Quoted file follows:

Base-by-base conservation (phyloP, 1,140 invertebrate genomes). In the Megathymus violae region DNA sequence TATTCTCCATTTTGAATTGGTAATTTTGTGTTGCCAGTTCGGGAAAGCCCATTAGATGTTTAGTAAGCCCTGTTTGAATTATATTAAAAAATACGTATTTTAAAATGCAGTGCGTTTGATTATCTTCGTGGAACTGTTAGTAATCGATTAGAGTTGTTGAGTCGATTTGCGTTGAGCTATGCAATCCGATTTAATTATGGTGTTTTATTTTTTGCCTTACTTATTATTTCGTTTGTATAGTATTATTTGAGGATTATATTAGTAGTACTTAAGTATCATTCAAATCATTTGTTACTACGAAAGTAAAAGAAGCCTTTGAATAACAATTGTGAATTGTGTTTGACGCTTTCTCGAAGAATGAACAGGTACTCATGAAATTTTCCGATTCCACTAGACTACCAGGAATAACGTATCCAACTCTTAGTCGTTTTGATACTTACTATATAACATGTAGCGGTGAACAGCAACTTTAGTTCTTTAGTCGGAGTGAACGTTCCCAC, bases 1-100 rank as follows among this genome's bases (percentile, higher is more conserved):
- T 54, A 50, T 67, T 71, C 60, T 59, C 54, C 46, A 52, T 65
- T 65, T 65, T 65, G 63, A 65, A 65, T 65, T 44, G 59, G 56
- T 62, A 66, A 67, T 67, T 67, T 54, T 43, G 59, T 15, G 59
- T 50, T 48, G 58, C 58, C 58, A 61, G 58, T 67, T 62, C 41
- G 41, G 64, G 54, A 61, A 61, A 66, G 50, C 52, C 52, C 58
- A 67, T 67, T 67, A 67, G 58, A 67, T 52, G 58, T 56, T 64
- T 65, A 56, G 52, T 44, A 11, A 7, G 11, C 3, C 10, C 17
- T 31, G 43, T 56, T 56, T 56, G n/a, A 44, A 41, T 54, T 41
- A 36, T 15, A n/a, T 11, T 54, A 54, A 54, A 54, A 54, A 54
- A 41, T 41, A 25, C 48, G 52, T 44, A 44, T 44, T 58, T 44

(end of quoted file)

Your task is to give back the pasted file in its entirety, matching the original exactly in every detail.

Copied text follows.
Base-by-base conservation (phyloP, 1,140 invertebrate genomes). In the Megathymus violae region DNA sequence TATTCTCCATTTTGAATTGGTAATTTTGTGTTGCCAGTTCGGGAAAGCCCATTAGATGTTTAGTAAGCCCTGTTTGAATTATATTAAAAAATACGTATTTTAAAATGCAGTGCGTTTGATTATCTTCGTGGAACTGTTAGTAATCGATTAGAGTTGTTGAGTCGATTTGCGTTGAGCTATGCAATCCGATTTAATTATGGTGTTTTATTTTTTGCCTTACTTATTATTTCGTTTGTATAGTATTATTTGAGGATTATATTAGTAGTACTTAAGTATCATTCAAATCATTTGTTACTACGAAAGTAAAAGAAGCCTTTGAATAACAATTGTGAATTGTGTTTGACGCTTTCTCGAAGAATGAACAGGTACTCATGAAATTTTCCGATTCCACTAGACTACCAGGAATAACGTATCCAACTCTTAGTCGTTTTGATACTTACTATATAACATGTAGCGGTGAACAGCAACTTTAGTTCTTTAGTCGGAGTGAACGTTCCCAC, bases 1-100 rank as follows among this genome's bases (percentile, higher is more conserved):
- T 54, A 50, T 67, T 71, C 60, T 59, C 54, C 46, A 52, T 65
- T 65, T 65, T 65, G 63, A 65, A 65, T 65, T 44, G 59, G 56
- T 62, A 66, A 67, T 67, T 67, T 54, T 43, G 59, T 15, G 59
- T 50, T 48, G 58, C 58, C 58, A 61, G 58, T 67, T 62, C 41
- G 41, G 64, G 54, A 61, A 61, A 66, G 50, C 52, C 52, C 58
- A 67, T 67, T 67, A 67, G 58, A 67, T 52, G 58, T 56, T 64
- T 65, A 56, G 52, T 44, A 11, A 7, G 11, C 3, C 10, C 17
- T 31, G 43, T 56, T 56, T 56, G n/a, A 44, A 41, T 54, T 41
- A 36, T 15, A n/a, T 11, T 54, A 54, A 54, A 54, A 54, A 54
- A 41, T 41, A 25, C 48, G 52, T 44, A 44, T 44, T 58, T 44